Tag Archives: miracle

The White Dolphin of the Indian River Lagoon, Reminder of “the Miracle…”

An albino Atlantic bottlenosed dolphin calf with its mother, photographed  by Flicker's Natalia Tsoukala, 2014.
An albino Atlantic bottle nosed dolphin calf with its mother, (not in the IRL) photographed by Flicker’s Natalia Tsoukala, 2014.

Christin Erazo is the producer for TC Palm’s “Indian River Lagoon” segment, and although other reporters have done a good job reporting about our friends in the St Lucie River/Indian River Lagoon, Christin has really excelled with her past year’s dolphin series, teaching us about their families, their struggles in the polluted lagoon, and even their names! (https://twitter.com/TCPalmChristin)

In the past, I have written about black bobcats, and black wolves of the Indian River Lagoon, so it makes sense that today I focus on the recent white (albino) dolphin sighting in the lagoon that Christen brought to my attention through her IRL Dolphin series.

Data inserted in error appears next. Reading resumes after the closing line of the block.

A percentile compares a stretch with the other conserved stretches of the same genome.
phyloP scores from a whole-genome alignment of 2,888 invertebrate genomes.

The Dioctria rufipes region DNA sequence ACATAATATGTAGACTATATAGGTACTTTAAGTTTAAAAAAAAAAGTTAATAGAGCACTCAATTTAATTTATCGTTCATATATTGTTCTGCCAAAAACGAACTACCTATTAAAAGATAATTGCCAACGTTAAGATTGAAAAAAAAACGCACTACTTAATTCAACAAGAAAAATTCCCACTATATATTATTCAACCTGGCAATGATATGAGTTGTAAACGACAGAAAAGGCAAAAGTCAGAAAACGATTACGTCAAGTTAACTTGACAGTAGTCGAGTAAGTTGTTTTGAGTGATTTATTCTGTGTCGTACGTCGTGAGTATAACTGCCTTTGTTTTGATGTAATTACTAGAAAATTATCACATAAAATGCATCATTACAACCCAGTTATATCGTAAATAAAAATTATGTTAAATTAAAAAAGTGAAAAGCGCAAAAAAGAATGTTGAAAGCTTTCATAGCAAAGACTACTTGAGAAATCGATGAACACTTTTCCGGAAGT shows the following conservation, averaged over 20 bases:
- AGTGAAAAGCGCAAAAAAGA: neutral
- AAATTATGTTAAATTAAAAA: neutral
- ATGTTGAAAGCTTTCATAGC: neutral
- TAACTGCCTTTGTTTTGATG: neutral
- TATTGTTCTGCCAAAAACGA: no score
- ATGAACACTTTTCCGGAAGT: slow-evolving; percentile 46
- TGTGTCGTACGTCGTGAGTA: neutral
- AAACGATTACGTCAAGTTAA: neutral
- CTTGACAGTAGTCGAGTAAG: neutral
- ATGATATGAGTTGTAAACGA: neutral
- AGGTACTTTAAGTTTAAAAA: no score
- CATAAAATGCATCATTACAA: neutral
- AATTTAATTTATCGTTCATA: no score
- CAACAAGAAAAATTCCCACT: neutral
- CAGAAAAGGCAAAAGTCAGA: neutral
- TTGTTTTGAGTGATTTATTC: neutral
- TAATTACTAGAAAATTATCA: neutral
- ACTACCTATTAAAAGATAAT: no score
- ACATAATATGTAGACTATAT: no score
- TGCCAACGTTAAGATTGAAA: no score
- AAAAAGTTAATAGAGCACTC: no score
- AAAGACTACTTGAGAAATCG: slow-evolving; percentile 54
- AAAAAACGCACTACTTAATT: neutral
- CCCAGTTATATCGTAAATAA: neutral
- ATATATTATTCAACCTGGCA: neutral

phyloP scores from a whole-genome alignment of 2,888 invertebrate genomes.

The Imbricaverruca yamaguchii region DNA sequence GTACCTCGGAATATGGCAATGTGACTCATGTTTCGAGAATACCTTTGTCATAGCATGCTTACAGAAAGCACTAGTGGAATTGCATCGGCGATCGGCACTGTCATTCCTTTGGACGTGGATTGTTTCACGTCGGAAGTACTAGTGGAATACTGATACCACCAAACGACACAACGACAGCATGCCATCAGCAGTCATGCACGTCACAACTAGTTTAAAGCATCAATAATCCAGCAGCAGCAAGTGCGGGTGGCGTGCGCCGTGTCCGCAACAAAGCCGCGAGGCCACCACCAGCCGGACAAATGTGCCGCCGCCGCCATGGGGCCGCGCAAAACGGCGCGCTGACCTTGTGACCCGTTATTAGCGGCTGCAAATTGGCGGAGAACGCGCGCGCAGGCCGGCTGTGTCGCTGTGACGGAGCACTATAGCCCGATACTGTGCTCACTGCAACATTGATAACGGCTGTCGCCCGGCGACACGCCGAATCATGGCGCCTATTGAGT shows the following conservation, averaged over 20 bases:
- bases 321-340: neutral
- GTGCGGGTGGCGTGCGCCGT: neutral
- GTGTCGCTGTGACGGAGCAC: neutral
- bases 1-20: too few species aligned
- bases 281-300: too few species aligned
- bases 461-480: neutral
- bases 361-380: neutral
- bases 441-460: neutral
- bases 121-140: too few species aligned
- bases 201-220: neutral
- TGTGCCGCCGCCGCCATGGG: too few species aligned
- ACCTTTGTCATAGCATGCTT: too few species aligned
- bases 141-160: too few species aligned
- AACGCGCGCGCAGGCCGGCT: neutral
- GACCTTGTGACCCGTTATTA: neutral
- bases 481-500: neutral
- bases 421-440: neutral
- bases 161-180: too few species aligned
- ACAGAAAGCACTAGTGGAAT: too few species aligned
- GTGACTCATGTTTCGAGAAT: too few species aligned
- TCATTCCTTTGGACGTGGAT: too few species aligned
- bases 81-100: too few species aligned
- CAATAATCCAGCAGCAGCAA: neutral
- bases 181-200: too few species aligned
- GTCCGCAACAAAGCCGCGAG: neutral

You can see the video of the white dolphin here:


or here:


A couple of days ago, Florida Fish and Wildlife posted this video of what really looks like  an albino dolphin swimming around, just off  shore, in what appears to be the central lagoon area. Of course, FFW will not report where the sighting actually was so people do not overwhelm or accidentally harass the animal. Some say, like my favorite research institute, FAU/Harbor Branch, that it is “unlikely” that the video is really showing an albino dolphin…

I, as the child of the 60s, prefer “to believe.” 🙂

And of course, I am not a scientist!

When I was a kid growing up in Stuart, some of the most fun was had dreaming and talking about the Lock Ness Monster and Sasquatch. But all joking aside, why wouldn’t there be a white dolphin? The wonders of this world are many….

According to popular blogger, Jane Kingswell of the United Kingdom, (https://animalnewsuk.wordpress.com/about-2/), “Animal News,” there is 1/10,000 chance that any animal, including humans, can be albino. Being albino in the animal kingdom is difficult as one “stands out,” and is not camouflaged against predators. Usually albino animals have shorter life spans for this reason and as well as being more prone to health issues.